Bob Martin

Bob Martin is the Publisher & Editor in Chief of the Live in the Philippines Web Magazine. Bob is an Internet Entrepreneur. Bob is an American who lived in Mindanao from 2000 until 2019. Bob has now relocated back to the USA.

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zois
zois
13 years ago

Hi Bob yes speak good for me your advice help to me very much
many thanks before I thinking I fix one house in philippines and after if I read your blog I change plan I am thinking it's better I will rent house in philippines. But you tell me only 5%
if you take it's too little gain I am thinking 30% or 40%
it's good gain.

macky
13 years ago

Bob,
One thing I forgot to ask amidst the rambling was how you and Feyma feel about having your ex-landlord as neighbors again. I know you guys were not in good terms and it would bother me to have some sort of tension just next door. I normally would not revisit the hassle of living close to someone I have a problem with. Just curious.

Bob
Bob
13 years ago

Hi Dave Starr – Thanks for your comment. So far, I have been quite happy with renting, but I admit that I do look forward to custom building "just what I want" on our land in Samal! The thing is, though, I've paid the dues, learned through my experiences and I feel that I am finally at the point where I can build or buy a house with my eyes open and not make a mistake. Well, maybe not a big mistake anyway! 😆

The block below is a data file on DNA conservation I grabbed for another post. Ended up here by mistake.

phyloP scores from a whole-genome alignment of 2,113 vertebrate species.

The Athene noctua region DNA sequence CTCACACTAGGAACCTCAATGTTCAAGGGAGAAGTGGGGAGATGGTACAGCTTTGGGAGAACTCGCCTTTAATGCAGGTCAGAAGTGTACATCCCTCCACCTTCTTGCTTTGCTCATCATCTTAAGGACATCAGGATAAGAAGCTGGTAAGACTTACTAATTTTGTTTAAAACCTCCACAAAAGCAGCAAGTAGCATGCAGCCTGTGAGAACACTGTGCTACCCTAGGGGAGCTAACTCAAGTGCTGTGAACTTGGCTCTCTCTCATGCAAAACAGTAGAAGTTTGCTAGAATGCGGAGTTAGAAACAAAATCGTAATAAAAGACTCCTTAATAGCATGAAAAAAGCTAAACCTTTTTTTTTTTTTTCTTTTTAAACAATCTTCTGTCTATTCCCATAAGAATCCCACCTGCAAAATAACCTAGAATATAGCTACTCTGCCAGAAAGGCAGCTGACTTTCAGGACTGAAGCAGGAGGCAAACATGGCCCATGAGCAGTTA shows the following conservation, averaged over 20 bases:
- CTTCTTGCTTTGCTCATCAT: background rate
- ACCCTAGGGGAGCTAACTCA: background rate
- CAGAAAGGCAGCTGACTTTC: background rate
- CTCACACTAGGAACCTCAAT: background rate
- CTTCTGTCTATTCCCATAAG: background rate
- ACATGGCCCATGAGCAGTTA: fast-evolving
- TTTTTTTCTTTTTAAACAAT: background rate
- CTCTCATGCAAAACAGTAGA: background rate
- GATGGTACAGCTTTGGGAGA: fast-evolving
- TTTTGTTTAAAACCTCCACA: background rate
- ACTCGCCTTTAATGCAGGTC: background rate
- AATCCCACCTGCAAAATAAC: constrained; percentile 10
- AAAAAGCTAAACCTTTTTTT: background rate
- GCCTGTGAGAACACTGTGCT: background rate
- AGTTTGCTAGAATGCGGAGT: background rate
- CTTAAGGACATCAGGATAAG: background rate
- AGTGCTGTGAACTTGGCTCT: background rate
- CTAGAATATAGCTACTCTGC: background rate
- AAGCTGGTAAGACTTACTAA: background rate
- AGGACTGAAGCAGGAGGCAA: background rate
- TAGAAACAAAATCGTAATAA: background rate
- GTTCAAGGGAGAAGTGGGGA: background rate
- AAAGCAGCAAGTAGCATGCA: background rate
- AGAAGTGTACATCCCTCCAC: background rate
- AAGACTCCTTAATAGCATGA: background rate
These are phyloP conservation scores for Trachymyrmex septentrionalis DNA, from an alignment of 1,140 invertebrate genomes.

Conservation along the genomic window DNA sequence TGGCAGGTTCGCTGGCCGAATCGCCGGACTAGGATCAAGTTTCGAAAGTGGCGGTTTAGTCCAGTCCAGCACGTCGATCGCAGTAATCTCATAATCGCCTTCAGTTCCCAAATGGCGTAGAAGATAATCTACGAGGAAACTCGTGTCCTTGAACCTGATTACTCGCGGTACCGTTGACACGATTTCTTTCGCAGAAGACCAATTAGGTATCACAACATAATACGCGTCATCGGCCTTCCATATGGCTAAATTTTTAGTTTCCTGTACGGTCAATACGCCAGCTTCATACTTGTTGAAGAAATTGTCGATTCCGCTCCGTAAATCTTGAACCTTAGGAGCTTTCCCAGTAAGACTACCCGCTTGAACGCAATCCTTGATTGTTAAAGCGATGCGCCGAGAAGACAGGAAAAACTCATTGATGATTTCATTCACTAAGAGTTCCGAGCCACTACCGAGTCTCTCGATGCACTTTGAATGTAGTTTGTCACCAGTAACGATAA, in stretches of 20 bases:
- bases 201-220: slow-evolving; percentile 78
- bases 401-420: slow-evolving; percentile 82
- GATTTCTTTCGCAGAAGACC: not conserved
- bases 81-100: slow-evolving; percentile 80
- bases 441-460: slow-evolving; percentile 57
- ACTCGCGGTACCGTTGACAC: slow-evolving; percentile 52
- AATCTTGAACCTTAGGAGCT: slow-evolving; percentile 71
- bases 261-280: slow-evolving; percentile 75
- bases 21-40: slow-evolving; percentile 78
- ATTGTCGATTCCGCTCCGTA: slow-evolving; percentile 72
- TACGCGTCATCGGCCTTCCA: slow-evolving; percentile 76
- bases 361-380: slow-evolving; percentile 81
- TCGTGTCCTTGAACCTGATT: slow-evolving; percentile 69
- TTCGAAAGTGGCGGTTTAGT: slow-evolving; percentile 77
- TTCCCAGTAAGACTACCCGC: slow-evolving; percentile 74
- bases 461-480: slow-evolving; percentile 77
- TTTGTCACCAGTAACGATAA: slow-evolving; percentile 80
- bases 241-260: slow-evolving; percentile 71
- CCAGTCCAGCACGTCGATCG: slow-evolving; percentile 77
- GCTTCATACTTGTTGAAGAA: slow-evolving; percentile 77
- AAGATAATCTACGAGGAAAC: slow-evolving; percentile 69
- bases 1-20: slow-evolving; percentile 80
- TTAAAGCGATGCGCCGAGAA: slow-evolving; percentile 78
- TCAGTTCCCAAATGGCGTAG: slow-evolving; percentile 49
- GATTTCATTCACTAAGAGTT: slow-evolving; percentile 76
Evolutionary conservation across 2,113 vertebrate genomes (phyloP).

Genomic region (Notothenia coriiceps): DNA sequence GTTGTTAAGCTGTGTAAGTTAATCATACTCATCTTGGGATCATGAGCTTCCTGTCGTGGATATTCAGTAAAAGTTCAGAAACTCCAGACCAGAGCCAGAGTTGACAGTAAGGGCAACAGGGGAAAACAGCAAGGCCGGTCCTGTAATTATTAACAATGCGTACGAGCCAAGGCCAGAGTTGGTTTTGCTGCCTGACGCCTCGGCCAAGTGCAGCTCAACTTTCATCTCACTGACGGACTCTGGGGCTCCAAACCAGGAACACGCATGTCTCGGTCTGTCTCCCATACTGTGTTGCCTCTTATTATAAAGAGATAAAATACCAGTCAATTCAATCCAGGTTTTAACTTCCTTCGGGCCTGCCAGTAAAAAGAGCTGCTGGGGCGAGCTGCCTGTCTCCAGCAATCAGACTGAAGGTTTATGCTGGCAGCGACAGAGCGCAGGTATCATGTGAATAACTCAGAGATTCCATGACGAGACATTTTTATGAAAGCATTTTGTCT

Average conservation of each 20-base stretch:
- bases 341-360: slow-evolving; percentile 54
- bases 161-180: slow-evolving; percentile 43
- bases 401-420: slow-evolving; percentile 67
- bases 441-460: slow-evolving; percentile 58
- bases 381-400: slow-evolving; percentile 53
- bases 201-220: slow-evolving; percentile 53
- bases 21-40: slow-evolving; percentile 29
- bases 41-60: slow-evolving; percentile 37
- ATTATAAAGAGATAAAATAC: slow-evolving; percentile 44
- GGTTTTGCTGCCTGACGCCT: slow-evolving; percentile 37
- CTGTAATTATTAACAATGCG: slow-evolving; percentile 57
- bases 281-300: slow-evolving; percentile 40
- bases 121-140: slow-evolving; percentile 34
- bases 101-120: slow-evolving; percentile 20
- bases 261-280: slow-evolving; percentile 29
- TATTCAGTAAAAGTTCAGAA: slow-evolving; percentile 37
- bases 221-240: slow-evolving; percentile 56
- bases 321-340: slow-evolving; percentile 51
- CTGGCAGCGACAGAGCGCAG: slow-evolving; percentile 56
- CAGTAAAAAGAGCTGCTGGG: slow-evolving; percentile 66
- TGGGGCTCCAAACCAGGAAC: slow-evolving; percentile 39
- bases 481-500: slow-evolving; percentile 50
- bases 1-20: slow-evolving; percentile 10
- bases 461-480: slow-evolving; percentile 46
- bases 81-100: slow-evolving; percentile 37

Louis
Louis
13 years ago

I decided to buy because I found an excellent deal on a house in a nice subdiv. I've said it before, I'll say it again… houses don't appreciate in value over here, land does. The amount of wear and tear a house goes through in the tropical environment over here makes certain that there are no old houses over here. A shame really, I grew up in a house built by the Hopkins family (Johns Hopkins Hospital) in 1840. You don't see that over here. I certainly suggest going with the rental before settling down. I might have bought the… Read more »

Bob
Bob
13 years ago

Hi Kevin K. – Only problem on the "appreciation" argument is that if you build the kind of home that most ex-pats on this list would be looking for, it really doesn't appreciate in value! Maybe over a LONG period of time it might, but slower than the inflation rate (which means it loses value). Several people (especially Louis) have mentioned on the comments on this blog that an existing house of the same quality and size can be purchased for way less than the cost of building the house. Fact is, that when you get to a certain price… Read more »

Dave Starr --- ROI G
13 years ago

Good thoughts, Bob. This mainia for buying … and thinking of a house as an investment … is not always what it is cracked up to be. Just look at the current foreclosure rates in the US and the number of houses for sale in the Philippines that have bene on the market for years. When you find a place you _know_ you want to live, fine, then buy when you are sure you know what you are doing … but the Philippine real estate market is _not_ the US real esate market an dno matter how clever you think… Read more »